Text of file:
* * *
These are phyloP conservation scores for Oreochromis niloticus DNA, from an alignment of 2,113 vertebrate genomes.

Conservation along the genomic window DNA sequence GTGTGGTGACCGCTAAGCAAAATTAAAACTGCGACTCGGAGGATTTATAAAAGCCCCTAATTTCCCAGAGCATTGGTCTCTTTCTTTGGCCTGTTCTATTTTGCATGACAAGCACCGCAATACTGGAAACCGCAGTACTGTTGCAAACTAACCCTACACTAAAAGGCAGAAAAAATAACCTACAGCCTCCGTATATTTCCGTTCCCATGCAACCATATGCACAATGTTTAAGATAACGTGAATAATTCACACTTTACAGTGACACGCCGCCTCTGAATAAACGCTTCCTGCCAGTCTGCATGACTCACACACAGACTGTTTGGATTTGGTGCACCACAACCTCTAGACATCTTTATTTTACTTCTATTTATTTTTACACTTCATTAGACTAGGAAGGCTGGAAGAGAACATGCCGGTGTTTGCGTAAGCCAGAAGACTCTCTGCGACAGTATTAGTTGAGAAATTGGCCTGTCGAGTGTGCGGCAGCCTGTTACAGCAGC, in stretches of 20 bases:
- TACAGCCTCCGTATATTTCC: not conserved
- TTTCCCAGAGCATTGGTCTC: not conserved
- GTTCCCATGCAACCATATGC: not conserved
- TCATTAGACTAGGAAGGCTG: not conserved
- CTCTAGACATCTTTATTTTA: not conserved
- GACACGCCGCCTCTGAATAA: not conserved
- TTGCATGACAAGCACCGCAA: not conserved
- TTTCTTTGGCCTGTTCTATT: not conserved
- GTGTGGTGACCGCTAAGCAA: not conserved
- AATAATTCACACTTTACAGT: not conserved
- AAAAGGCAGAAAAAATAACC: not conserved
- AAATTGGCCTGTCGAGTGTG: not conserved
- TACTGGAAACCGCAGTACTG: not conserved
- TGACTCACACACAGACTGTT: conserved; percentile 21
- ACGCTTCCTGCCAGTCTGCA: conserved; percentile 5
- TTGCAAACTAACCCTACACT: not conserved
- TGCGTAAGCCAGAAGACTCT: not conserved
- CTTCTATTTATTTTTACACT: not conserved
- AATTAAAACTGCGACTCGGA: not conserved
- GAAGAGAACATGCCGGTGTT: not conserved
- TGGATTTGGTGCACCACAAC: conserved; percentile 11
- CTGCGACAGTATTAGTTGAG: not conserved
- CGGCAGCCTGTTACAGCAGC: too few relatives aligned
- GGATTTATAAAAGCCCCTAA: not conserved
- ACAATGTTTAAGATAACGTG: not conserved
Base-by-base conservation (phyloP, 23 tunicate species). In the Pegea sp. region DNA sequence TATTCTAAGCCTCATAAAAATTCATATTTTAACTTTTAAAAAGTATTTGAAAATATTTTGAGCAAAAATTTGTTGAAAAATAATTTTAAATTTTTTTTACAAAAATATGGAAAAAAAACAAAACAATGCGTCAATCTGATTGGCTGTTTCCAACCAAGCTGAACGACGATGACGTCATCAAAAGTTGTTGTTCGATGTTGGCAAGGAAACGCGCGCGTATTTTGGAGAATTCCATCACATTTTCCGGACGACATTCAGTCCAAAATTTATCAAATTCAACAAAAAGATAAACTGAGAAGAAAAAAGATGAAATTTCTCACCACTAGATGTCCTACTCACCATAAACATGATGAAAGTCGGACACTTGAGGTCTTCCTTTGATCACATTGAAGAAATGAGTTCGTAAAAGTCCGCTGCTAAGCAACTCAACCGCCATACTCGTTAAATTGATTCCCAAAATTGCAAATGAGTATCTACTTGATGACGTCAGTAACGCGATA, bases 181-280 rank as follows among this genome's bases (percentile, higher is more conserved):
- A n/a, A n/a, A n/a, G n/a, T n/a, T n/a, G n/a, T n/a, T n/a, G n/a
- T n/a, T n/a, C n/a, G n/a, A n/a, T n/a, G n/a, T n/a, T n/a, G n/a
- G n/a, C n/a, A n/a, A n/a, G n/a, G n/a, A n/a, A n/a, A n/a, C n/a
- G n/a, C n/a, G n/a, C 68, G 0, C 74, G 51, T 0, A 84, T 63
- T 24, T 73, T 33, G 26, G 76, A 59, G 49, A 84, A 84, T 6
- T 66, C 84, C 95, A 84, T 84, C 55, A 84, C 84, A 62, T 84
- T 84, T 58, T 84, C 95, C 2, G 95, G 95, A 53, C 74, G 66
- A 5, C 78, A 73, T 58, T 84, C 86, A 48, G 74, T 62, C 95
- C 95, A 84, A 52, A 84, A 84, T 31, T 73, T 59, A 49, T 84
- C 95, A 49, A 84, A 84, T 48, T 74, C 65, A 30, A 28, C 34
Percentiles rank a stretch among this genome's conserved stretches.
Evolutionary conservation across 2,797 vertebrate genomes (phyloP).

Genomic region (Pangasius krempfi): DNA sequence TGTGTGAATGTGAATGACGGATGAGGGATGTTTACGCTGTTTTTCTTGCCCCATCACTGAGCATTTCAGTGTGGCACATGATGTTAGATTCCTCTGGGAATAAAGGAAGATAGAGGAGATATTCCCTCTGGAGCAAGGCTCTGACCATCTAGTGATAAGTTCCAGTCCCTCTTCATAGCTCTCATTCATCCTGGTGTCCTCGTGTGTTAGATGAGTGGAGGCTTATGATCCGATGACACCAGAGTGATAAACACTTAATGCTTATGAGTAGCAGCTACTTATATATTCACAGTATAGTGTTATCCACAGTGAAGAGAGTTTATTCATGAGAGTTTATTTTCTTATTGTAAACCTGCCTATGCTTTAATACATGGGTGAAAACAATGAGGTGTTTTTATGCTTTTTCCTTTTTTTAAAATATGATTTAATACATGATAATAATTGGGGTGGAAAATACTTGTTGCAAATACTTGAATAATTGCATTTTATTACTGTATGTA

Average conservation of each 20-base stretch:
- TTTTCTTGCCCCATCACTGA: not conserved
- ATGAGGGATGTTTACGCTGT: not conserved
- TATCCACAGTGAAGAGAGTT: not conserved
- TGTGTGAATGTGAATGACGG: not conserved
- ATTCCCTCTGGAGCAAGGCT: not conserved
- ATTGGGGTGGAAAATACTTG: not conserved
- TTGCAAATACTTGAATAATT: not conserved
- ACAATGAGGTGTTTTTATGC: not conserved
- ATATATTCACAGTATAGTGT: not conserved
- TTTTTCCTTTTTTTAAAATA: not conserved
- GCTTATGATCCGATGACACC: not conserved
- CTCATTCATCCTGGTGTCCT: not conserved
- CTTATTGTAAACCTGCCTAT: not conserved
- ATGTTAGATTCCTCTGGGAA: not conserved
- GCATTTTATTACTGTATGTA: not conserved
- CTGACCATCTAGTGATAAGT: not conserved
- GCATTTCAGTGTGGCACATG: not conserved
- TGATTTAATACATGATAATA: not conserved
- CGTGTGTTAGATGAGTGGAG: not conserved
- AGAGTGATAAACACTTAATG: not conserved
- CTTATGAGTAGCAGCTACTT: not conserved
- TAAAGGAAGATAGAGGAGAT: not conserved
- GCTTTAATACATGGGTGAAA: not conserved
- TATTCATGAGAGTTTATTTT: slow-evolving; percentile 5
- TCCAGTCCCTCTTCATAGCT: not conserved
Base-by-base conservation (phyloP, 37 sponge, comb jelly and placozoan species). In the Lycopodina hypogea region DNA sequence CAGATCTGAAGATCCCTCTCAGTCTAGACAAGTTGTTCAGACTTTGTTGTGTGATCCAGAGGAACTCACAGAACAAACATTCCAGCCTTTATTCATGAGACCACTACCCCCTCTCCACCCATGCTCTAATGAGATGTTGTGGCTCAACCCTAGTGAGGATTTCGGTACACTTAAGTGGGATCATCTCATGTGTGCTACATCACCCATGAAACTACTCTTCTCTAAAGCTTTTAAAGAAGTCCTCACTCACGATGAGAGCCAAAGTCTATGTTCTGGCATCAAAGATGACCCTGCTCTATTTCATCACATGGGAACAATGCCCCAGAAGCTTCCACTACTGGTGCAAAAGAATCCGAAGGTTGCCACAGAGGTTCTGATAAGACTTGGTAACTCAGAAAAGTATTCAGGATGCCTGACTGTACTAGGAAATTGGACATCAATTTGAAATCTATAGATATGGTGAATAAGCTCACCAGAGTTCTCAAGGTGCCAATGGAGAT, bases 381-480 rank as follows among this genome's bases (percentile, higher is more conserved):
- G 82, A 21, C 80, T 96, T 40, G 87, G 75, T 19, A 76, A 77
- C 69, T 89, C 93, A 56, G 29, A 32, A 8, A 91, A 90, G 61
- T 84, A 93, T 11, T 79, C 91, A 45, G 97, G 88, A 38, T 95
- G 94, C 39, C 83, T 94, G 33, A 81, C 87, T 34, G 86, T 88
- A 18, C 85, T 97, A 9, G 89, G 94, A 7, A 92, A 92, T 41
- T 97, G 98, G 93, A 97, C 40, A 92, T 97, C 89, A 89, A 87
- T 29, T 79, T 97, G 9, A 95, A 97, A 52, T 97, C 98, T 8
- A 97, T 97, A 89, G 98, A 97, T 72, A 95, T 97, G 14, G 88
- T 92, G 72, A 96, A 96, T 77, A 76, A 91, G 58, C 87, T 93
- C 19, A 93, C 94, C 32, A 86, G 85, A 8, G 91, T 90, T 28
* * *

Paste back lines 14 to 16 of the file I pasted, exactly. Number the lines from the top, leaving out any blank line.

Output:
- AAATTGGCCTGTCGAGTGTG: not conserved
- TACTGGAAACCGCAGTACTG: not conserved
- TGACTCACACACAGACTGTT: conserved; percentile 21